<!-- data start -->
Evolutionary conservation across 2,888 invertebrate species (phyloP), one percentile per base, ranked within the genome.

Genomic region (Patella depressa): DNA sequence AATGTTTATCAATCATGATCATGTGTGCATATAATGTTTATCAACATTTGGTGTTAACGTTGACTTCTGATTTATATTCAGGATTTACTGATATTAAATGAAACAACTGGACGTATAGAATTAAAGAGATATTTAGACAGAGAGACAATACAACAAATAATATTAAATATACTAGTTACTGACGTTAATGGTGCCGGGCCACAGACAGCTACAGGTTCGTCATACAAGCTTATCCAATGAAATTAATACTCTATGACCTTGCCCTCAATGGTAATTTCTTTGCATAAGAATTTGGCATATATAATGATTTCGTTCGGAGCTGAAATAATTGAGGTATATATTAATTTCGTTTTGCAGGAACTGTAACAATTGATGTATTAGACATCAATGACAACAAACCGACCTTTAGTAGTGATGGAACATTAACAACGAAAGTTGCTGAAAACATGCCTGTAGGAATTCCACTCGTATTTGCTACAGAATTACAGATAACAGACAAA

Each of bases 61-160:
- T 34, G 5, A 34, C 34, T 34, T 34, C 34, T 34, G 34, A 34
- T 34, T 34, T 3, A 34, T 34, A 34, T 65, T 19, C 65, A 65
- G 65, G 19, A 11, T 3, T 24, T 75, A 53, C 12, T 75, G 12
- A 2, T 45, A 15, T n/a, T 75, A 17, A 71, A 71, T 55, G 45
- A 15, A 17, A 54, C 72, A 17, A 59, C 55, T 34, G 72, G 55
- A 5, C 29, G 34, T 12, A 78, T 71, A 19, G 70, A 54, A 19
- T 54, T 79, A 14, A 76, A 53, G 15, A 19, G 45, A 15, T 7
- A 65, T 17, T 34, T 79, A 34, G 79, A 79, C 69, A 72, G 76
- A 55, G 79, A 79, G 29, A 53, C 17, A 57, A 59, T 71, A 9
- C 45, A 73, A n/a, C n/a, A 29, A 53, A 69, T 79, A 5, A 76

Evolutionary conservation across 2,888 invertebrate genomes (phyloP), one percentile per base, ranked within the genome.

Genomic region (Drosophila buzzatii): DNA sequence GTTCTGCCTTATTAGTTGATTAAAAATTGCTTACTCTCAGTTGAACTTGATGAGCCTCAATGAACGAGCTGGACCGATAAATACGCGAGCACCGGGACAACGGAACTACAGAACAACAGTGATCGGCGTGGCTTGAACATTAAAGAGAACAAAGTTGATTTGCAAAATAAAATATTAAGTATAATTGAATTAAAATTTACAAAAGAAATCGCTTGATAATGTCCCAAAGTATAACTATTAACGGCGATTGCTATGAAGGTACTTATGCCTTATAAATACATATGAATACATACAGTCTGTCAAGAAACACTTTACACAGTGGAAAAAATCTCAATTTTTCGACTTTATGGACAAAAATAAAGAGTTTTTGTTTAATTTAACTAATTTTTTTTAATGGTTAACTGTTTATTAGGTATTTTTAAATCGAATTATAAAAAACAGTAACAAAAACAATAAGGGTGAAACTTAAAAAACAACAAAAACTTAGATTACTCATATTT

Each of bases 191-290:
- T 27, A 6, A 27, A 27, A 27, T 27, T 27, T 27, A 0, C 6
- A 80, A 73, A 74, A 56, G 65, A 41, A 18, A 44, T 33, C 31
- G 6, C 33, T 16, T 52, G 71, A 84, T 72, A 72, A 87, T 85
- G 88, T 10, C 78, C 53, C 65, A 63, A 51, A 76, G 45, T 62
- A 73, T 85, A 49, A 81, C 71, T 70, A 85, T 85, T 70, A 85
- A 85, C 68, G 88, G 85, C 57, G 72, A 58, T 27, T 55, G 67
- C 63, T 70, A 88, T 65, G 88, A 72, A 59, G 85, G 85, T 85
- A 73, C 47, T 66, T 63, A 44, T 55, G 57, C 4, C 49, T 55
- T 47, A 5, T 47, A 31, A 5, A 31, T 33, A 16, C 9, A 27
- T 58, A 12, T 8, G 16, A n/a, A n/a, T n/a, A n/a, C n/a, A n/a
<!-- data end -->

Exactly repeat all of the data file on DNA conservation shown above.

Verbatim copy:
Evolutionary conservation across 2,888 invertebrate species (phyloP), one percentile per base, ranked within the genome.

Genomic region (Patella depressa): DNA sequence AATGTTTATCAATCATGATCATGTGTGCATATAATGTTTATCAACATTTGGTGTTAACGTTGACTTCTGATTTATATTCAGGATTTACTGATATTAAATGAAACAACTGGACGTATAGAATTAAAGAGATATTTAGACAGAGAGACAATACAACAAATAATATTAAATATACTAGTTACTGACGTTAATGGTGCCGGGCCACAGACAGCTACAGGTTCGTCATACAAGCTTATCCAATGAAATTAATACTCTATGACCTTGCCCTCAATGGTAATTTCTTTGCATAAGAATTTGGCATATATAATGATTTCGTTCGGAGCTGAAATAATTGAGGTATATATTAATTTCGTTTTGCAGGAACTGTAACAATTGATGTATTAGACATCAATGACAACAAACCGACCTTTAGTAGTGATGGAACATTAACAACGAAAGTTGCTGAAAACATGCCTGTAGGAATTCCACTCGTATTTGCTACAGAATTACAGATAACAGACAAA

Each of bases 61-160:
- T 34, G 5, A 34, C 34, T 34, T 34, C 34, T 34, G 34, A 34
- T 34, T 34, T 3, A 34, T 34, A 34, T 65, T 19, C 65, A 65
- G 65, G 19, A 11, T 3, T 24, T 75, A 53, C 12, T 75, G 12
- A 2, T 45, A 15, T n/a, T 75, A 17, A 71, A 71, T 55, G 45
- A 15, A 17, A 54, C 72, A 17, A 59, C 55, T 34, G 72, G 55
- A 5, C 29, G 34, T 12, A 78, T 71, A 19, G 70, A 54, A 19
- T 54, T 79, A 14, A 76, A 53, G 15, A 19, G 45, A 15, T 7
- A 65, T 17, T 34, T 79, A 34, G 79, A 79, C 69, A 72, G 76
- A 55, G 79, A 79, G 29, A 53, C 17, A 57, A 59, T 71, A 9
- C 45, A 73, A n/a, C n/a, A 29, A 53, A 69, T 79, A 5, A 76

Evolutionary conservation across 2,888 invertebrate genomes (phyloP), one percentile per base, ranked within the genome.

Genomic region (Drosophila buzzatii): DNA sequence GTTCTGCCTTATTAGTTGATTAAAAATTGCTTACTCTCAGTTGAACTTGATGAGCCTCAATGAACGAGCTGGACCGATAAATACGCGAGCACCGGGACAACGGAACTACAGAACAACAGTGATCGGCGTGGCTTGAACATTAAAGAGAACAAAGTTGATTTGCAAAATAAAATATTAAGTATAATTGAATTAAAATTTACAAAAGAAATCGCTTGATAATGTCCCAAAGTATAACTATTAACGGCGATTGCTATGAAGGTACTTATGCCTTATAAATACATATGAATACATACAGTCTGTCAAGAAACACTTTACACAGTGGAAAAAATCTCAATTTTTCGACTTTATGGACAAAAATAAAGAGTTTTTGTTTAATTTAACTAATTTTTTTTAATGGTTAACTGTTTATTAGGTATTTTTAAATCGAATTATAAAAAACAGTAACAAAAACAATAAGGGTGAAACTTAAAAAACAACAAAAACTTAGATTACTCATATTT

Each of bases 191-290:
- T 27, A 6, A 27, A 27, A 27, T 27, T 27, T 27, A 0, C 6
- A 80, A 73, A 74, A 56, G 65, A 41, A 18, A 44, T 33, C 31
- G 6, C 33, T 16, T 52, G 71, A 84, T 72, A 72, A 87, T 85
- G 88, T 10, C 78, C 53, C 65, A 63, A 51, A 76, G 45, T 62
- A 73, T 85, A 49, A 81, C 71, T 70, A 85, T 85, T 70, A 85
- A 85, C 68, G 88, G 85, C 57, G 72, A 58, T 27, T 55, G 67
- C 63, T 70, A 88, T 65, G 88, A 72, A 59, G 85, G 85, T 85
- A 73, C 47, T 66, T 63, A 44, T 55, G 57, C 4, C 49, T 55
- T 47, A 5, T 47, A 31, A 5, A 31, T 33, A 16, C 9, A 27
- T 58, A 12, T 8, G 16, A n/a, A n/a, T n/a, A n/a, C n/a, A n/a